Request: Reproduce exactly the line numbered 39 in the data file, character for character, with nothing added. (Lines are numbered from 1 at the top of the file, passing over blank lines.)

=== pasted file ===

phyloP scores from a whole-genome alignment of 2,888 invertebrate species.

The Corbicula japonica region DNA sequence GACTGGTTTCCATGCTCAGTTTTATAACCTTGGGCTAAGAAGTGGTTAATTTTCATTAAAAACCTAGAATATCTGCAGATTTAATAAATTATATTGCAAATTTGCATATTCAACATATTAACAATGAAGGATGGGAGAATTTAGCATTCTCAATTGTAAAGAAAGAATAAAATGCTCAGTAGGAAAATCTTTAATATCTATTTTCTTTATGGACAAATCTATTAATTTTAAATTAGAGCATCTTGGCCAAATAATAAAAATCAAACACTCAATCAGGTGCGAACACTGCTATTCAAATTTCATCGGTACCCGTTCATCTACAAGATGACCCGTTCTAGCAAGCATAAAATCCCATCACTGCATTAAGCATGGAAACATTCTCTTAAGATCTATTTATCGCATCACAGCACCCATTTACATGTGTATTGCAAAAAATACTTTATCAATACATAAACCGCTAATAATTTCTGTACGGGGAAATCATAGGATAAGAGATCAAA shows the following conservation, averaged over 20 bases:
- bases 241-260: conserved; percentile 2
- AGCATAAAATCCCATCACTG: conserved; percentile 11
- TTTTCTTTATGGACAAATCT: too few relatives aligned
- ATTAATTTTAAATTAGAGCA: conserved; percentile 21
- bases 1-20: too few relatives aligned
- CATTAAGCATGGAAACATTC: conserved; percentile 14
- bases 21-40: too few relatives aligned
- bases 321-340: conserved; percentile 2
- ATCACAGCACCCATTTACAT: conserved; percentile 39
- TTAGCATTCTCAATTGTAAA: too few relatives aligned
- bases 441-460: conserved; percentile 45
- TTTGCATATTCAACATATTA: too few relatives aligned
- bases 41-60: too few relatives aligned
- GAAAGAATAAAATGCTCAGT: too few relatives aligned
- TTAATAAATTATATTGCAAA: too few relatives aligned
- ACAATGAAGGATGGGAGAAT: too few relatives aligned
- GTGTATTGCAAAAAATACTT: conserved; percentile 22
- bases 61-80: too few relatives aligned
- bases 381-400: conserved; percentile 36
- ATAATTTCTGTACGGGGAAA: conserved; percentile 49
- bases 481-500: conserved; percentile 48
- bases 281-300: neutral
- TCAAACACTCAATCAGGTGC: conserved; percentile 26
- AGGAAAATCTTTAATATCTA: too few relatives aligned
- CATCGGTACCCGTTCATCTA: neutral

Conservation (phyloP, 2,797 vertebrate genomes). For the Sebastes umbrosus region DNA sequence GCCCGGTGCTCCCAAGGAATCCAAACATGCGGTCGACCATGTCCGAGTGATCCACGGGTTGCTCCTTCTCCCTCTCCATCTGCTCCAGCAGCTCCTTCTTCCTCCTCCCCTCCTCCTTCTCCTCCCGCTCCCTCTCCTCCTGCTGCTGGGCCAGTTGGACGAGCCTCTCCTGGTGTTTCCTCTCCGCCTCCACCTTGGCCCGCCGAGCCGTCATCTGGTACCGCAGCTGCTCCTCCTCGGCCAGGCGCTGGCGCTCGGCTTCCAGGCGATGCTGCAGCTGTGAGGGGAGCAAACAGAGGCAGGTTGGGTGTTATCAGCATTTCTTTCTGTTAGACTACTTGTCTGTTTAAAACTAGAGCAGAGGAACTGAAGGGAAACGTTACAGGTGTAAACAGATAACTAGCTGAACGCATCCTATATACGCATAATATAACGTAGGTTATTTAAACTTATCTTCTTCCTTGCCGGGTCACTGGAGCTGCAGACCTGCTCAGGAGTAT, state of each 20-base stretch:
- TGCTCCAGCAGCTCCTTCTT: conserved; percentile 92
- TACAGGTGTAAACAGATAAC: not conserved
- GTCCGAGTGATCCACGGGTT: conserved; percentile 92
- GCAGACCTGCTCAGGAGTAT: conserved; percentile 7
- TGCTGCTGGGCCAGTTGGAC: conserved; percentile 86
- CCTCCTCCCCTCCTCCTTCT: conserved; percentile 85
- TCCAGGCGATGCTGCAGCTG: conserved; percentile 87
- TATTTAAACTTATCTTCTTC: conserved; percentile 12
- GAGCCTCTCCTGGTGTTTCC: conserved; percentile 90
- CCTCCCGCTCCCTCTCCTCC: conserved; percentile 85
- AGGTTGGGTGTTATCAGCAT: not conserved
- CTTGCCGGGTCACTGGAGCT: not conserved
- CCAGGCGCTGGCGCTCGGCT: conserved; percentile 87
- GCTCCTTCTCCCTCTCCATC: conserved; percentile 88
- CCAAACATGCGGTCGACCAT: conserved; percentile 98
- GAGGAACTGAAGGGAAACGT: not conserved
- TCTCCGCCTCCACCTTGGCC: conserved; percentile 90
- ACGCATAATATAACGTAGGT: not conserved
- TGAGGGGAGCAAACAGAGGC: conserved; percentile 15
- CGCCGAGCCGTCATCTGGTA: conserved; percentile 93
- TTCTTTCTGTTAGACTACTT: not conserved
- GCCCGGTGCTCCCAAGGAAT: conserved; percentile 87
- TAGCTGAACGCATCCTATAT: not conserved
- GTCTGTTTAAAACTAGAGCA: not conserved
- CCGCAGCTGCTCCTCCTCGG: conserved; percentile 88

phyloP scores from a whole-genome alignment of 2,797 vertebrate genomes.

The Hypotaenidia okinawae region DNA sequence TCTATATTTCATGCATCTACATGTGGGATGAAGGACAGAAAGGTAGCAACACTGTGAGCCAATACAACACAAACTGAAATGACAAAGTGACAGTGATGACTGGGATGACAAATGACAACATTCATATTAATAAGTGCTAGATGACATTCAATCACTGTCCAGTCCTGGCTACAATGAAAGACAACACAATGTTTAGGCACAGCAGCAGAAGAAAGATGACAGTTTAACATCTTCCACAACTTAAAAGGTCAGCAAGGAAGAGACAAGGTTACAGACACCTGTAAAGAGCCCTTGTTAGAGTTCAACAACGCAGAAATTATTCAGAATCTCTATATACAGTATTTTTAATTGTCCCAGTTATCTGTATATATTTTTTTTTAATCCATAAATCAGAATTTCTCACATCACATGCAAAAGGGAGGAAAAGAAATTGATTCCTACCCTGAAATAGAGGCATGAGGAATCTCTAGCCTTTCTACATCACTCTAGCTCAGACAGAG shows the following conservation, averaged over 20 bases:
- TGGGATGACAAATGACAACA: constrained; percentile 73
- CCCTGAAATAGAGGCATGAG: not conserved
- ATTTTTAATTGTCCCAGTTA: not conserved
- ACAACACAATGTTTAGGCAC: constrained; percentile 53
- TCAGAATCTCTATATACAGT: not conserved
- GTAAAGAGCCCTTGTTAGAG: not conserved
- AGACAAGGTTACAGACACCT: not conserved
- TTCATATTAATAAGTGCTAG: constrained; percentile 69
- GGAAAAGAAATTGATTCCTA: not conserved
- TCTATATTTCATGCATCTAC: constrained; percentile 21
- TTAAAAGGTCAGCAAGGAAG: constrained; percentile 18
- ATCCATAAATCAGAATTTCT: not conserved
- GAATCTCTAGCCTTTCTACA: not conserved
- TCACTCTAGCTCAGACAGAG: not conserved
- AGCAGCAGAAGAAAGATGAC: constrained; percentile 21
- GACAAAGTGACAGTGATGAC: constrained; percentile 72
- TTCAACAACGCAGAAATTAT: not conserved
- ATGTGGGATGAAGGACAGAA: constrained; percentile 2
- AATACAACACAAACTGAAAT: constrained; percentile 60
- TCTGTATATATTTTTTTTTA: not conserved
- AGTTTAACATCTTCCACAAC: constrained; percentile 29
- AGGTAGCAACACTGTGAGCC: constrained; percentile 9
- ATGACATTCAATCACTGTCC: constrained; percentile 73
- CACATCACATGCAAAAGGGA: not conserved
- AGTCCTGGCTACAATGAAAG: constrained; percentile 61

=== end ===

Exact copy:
- AGGTTGGGTGTTATCAGCAT: not conserved